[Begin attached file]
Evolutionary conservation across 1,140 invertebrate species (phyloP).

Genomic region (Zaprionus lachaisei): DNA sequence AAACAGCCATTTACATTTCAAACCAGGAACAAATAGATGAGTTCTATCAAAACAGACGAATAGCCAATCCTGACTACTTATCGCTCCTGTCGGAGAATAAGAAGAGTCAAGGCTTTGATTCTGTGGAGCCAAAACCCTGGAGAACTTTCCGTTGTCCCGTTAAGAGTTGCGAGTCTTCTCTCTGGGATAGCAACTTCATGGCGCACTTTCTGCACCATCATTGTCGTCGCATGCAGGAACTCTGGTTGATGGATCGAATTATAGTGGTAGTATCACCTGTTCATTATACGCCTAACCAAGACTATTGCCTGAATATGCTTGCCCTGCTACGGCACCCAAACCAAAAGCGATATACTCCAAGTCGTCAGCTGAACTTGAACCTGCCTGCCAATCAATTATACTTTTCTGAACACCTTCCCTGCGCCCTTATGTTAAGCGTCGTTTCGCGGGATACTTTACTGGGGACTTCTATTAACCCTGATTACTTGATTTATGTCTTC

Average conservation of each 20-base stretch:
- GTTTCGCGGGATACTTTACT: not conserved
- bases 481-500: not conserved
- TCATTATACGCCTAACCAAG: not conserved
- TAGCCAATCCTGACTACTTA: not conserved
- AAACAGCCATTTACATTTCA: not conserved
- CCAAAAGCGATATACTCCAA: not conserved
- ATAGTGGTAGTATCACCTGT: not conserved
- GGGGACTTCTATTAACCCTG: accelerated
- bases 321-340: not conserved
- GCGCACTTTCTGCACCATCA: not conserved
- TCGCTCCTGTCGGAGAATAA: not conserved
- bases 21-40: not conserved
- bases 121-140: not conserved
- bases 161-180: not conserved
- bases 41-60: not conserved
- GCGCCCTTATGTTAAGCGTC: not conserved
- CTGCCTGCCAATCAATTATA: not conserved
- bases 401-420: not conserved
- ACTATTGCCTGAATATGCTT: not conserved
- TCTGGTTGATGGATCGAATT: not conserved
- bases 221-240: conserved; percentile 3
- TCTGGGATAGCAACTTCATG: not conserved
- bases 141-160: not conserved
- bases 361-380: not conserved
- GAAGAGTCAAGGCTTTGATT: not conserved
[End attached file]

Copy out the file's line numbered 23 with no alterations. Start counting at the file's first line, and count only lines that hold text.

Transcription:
- TCTGGTTGATGGATCGAATT: not conserved